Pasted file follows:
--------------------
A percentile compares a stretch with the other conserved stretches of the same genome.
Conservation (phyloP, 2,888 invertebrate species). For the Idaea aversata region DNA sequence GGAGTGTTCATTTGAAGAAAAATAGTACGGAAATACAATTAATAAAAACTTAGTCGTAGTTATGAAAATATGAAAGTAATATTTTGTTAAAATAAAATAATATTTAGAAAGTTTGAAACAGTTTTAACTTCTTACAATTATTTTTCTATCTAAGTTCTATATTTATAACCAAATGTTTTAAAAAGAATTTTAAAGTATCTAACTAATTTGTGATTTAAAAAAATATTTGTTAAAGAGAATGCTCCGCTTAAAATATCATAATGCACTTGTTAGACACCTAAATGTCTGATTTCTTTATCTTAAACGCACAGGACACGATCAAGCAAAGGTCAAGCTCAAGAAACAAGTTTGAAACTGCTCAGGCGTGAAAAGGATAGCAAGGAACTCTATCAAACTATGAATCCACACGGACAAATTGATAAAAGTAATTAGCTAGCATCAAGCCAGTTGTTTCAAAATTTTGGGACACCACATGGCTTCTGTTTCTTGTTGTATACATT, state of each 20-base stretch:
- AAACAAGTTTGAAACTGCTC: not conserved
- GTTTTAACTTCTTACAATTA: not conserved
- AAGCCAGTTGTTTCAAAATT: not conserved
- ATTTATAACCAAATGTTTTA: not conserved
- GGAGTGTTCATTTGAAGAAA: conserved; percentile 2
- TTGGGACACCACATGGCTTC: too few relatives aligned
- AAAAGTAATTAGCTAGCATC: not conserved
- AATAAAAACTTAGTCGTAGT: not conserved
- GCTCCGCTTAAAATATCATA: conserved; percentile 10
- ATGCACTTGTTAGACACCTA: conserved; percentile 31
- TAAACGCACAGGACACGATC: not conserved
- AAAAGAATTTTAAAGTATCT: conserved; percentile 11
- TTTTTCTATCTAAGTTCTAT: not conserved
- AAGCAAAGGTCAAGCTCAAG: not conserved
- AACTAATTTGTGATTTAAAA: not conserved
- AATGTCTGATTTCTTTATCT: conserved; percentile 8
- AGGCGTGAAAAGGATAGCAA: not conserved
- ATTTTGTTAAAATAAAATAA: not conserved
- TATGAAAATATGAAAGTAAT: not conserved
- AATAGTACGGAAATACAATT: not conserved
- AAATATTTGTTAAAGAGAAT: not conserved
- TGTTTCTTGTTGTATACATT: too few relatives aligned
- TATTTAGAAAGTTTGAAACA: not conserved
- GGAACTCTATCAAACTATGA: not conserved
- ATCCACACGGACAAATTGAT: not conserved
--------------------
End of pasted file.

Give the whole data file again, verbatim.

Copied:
A percentile compares a stretch with the other conserved stretches of the same genome.
Conservation (phyloP, 2,888 invertebrate species). For the Idaea aversata region DNA sequence GGAGTGTTCATTTGAAGAAAAATAGTACGGAAATACAATTAATAAAAACTTAGTCGTAGTTATGAAAATATGAAAGTAATATTTTGTTAAAATAAAATAATATTTAGAAAGTTTGAAACAGTTTTAACTTCTTACAATTATTTTTCTATCTAAGTTCTATATTTATAACCAAATGTTTTAAAAAGAATTTTAAAGTATCTAACTAATTTGTGATTTAAAAAAATATTTGTTAAAGAGAATGCTCCGCTTAAAATATCATAATGCACTTGTTAGACACCTAAATGTCTGATTTCTTTATCTTAAACGCACAGGACACGATCAAGCAAAGGTCAAGCTCAAGAAACAAGTTTGAAACTGCTCAGGCGTGAAAAGGATAGCAAGGAACTCTATCAAACTATGAATCCACACGGACAAATTGATAAAAGTAATTAGCTAGCATCAAGCCAGTTGTTTCAAAATTTTGGGACACCACATGGCTTCTGTTTCTTGTTGTATACATT, state of each 20-base stretch:
- AAACAAGTTTGAAACTGCTC: not conserved
- GTTTTAACTTCTTACAATTA: not conserved
- AAGCCAGTTGTTTCAAAATT: not conserved
- ATTTATAACCAAATGTTTTA: not conserved
- GGAGTGTTCATTTGAAGAAA: conserved; percentile 2
- TTGGGACACCACATGGCTTC: too few relatives aligned
- AAAAGTAATTAGCTAGCATC: not conserved
- AATAAAAACTTAGTCGTAGT: not conserved
- GCTCCGCTTAAAATATCATA: conserved; percentile 10
- ATGCACTTGTTAGACACCTA: conserved; percentile 31
- TAAACGCACAGGACACGATC: not conserved
- AAAAGAATTTTAAAGTATCT: conserved; percentile 11
- TTTTTCTATCTAAGTTCTAT: not conserved
- AAGCAAAGGTCAAGCTCAAG: not conserved
- AACTAATTTGTGATTTAAAA: not conserved
- AATGTCTGATTTCTTTATCT: conserved; percentile 8
- AGGCGTGAAAAGGATAGCAA: not conserved
- ATTTTGTTAAAATAAAATAA: not conserved
- TATGAAAATATGAAAGTAAT: not conserved
- AATAGTACGGAAATACAATT: not conserved
- AAATATTTGTTAAAGAGAAT: not conserved
- TGTTTCTTGTTGTATACATT: too few relatives aligned
- TATTTAGAAAGTTTGAAACA: not conserved
- GGAACTCTATCAAACTATGA: not conserved
- ATCCACACGGACAAATTGAT: not conserved